# 7 Party disunity. People like to think that endorsements and the support of party leaders and elected officials doesn’t matter, it does.  Sure, few people base their vote solely on who has endorsed who.  But having a united party makes a major difference and Trump has broken all precedent in creating massive disunity within the party.  In Alaska for instance, both GOP US Senators recently resigned their positions within the GOP and denounced Trump, calling for him to step aside, and they join many other GOP Senators, Governors and others in so doing.  More than 200 of the top GOP national security leaders have called for Trump to leave the race and warned that he does not have the temperament to be president, warning that he would be a danger to the world were he to become president.  And Former President George Bush (41) went so far as to endorse Hillary Clinton in protest of Trump, something that is virtually unprecedented for a former president to endorse the nominee of the other party.

So, as the crazy 2016 election draws to its dramatic finish, we can look to a result almost identical to 2012 with the exception of three states: Trump should take IA and OH, two states Obama won, and Clinton should take NC, a state Romney won.   Final result, Clinton 323, Trump 215 with the possibility of things shifting one direction or the other by a few points, but not enough to change the outcome of the race.  My friend, conservative columnist and talk show host, Steve Deace up in Iowa is making a very similar electoral prediction and you can check out his article here.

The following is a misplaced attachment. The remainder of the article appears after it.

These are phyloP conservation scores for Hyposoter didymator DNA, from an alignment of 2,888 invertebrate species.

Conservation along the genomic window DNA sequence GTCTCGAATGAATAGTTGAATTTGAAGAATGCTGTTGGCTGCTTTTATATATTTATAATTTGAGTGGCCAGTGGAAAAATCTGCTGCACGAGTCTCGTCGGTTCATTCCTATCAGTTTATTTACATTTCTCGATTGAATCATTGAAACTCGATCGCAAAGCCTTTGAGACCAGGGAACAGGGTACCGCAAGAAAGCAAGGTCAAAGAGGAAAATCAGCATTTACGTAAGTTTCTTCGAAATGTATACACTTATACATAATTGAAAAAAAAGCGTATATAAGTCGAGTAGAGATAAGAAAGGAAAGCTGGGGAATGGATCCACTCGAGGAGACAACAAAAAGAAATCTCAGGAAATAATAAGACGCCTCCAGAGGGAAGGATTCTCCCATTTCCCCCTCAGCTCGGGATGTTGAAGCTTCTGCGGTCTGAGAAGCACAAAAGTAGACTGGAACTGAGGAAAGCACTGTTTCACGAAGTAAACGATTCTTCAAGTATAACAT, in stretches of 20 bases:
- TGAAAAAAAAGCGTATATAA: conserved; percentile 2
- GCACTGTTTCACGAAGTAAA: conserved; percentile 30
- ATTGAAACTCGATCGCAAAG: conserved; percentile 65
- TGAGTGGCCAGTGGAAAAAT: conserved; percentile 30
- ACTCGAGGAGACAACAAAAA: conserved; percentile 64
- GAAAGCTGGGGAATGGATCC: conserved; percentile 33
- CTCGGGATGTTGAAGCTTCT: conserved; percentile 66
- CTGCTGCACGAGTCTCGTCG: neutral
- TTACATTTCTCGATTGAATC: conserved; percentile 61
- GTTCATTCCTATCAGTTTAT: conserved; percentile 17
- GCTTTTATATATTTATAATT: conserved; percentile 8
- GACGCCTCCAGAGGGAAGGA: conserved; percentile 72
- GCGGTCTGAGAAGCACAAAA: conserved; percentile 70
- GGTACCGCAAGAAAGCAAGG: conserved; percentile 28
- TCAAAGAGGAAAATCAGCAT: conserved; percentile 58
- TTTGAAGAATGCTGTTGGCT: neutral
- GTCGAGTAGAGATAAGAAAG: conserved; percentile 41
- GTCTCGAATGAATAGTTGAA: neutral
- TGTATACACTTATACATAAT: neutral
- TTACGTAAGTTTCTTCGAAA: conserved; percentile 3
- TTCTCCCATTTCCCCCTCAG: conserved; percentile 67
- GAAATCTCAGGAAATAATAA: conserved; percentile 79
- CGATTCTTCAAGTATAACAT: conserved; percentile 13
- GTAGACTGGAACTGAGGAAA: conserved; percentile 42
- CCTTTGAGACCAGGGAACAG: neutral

The story of 2016 has truly been a race to the bottom with two of the most un-liked and polarizing candidates we have ever seen.   Hillary Clinton will not win because she is a great candidate, but because she has managed to seem as the adult in the room compared to Trump, and because she has run a very disciplined race.  She has allowed Trump to hang himself, and hang himself he did despite having every opportunity to win a landslide over the flawed Clinton.  It’s truly a sad day in America when these two goons are the best that our two parties could manage to produce, and that our parties allowed them to be our nominees.  Sad times.

I predict an exciting evening of poll watching as the results come in, but with Clinton being called as the winner before so late into the evening,  We shall see… Perhaps hindsight is 2020…

By: Javan Browder – Managing Editor Conservative Fifty Dot Com